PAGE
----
Interior and Exterior Painting in Daytona Beach. Call us 386-227-6150






Painting topics

Paint and Coatings
Important Factors
Exterior Painting
Interior Painting
Painting Wallpaper
Paint Stained Wood
Application Methods

Pressure Washing
Mildew Removal
Deck Restoration
Exterior Repairs
Drywall Repairs
Wood Consolidants

Caulk and Sealants
PermaCast Columns
Elastomeric Coating
New Products
Primers and Sealers







Frequently Asked Questions

 "Because an informed customer is the best customer."

Q. What is the difference between pressure washing and mildew removal?

As its name implies, pressure washing involves the use of pressurized water to remove dirt, sediment, and other contaminants from a surface.

Pressure washing is most appropriate for concrete, pea gravel, bricks, and other masonry surfaces.
Pressure washing can also be used to remove peeling paint in preparation for painting, though extreme care must be exercised to avoid damage to the substrate.
Mildew removal involves an application of chlorine and detergent, often with the use of a pressure washer (though at low pressure).

The chlorine will kill mildew and the mold spores which cause mildew, and the detergent will loosen the accumulated dirt which provides nutrition to the mildew.

Many companies attempt to remove mildew by pressure washing. Not only can this force water into the house (particularly around doors and windows), it does not provide sufficient cleaning.
While high pressure water will remove most visible dirt and mildew, residual dirt and mold spores will quickly lead to renewed mildew growth.

I make a distinction between these two cleaning methods because they are appropriate for different surfaces.

Q. My house is only three years old and it is covered in mildew. Should a paint job last longer than that?

Yes, a paint job should last longer than three years. However, exterior paint requires regular maintenance to maintain its appearance and extend its life. 

The mildew growth you are experiencing is not uncommon in Houston, particularly on new homes. Builders frequently use paints which do not contain a mildewcide.

The composition of the paint, combined with our climate and omnipresent mold spores, makes mildew an inescapable problem in Florida.

Your paint may be in fine condition. I would recommend cleaning the exterior of your house, and then inspecting the paint. In addition to being unsightly, mildew can also destroy the paint film. Regularly cleaning the exterior will not only improve the appearance but extend the life of your paint as well.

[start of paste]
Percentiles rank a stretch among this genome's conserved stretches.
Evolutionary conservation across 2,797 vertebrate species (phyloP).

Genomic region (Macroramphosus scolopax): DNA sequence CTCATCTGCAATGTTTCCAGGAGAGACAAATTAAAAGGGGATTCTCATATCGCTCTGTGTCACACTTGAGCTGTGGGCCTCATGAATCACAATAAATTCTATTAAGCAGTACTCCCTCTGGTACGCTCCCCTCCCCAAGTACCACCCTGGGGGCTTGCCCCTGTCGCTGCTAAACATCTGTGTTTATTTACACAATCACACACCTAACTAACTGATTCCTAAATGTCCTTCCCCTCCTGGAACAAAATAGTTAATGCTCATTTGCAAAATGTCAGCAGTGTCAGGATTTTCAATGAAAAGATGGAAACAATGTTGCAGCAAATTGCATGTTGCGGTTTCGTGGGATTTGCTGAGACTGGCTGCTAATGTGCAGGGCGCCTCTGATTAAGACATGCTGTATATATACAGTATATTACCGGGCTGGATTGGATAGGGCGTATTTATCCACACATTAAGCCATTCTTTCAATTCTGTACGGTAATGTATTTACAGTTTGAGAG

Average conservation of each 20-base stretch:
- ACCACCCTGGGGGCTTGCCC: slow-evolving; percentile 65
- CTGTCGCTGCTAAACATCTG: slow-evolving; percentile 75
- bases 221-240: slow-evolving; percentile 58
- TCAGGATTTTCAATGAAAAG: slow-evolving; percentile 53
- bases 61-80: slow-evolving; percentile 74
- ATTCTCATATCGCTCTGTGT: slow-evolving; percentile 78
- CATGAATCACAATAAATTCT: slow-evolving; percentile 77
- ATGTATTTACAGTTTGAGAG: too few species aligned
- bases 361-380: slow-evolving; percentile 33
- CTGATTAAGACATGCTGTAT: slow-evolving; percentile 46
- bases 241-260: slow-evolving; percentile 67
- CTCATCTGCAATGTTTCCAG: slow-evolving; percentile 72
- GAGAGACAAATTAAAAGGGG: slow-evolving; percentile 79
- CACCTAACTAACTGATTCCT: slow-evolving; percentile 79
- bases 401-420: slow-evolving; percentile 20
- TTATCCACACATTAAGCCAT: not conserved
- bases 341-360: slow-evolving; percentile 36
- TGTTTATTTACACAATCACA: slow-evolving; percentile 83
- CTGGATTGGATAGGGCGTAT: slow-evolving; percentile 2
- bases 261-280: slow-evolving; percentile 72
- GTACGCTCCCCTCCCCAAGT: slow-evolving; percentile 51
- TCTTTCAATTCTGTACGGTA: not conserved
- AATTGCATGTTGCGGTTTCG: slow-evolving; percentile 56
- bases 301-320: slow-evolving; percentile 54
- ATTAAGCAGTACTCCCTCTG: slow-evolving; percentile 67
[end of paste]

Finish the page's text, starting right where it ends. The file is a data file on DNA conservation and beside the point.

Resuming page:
Q. Most of our shower is tiled. The ceiling and a small section above the tile have painted sheetrock, which frequently mildews. In addition, the paint flakes off regularly. What can we do?

Unfortunately, not much. Condensation from the shower is collecting on the painted surfaces and causing both problems.

The damp, warm environment is perfect for mildew, and as the moisture penetrates the paint film, it causes a loss of adhesion, resulting in the flaking.

The addition of a mildewcide to the paint may help, but it will not eliminate the mildew problem. Improving air circulation in the shower may also help, but this may not be possible or practical.
Regularly cleaning with a mild bleach solution will kill the mildew, but will most likely contribute to the peeling problem. Using a satin or semi-gloss latex paint will help with both problems. 

These paints develop a harder finish, which will deter moisture penetration. They are also a little more mildew resistant. This is most likely going to be an ongoing problem, due to the design of the shower.

Q. My Home is mostly brick and I really don't like the color. Can bricks be painted?

Yes, but special preparation is required. The bricks should be cleaned to remove dirt, algae, and mildew.

A masonry primer should be applied to seal the bricks. If they are extremely pitted or uneven, a block filler may be needed to fill the indentations. Bricks present some unique problems compared to wood.

The porosity of the bricks and the alkalinity of the mortar can adversely affect the appearance and adhesion of paint.

For example, highly porous bricks which are not properly sealed will absorb paint unevenly, resulting in a spotty appearance.

On older homes with significant damage to the bricks and mortar, painting can greatly improve the appearance. Caulk can be used to fill cracks, and once painted, are much less noticeable.

An elastomeric coating can be used to provide a water proof barrier which will bridge any hairline cracks which subsequently develop.

Q. My house is about 50 years old and has been painted many times. Some areas look fine but others are peeling terribly. What causes this?

There are probably a number of causes. Areas exposed to the afternoon sun, generally on the West, take a real beating. The intense heat causes the paint film to expand. If the paint film cannot expand sufficiently, cracks will develop and moisture can get under the paint film and cause even further damage.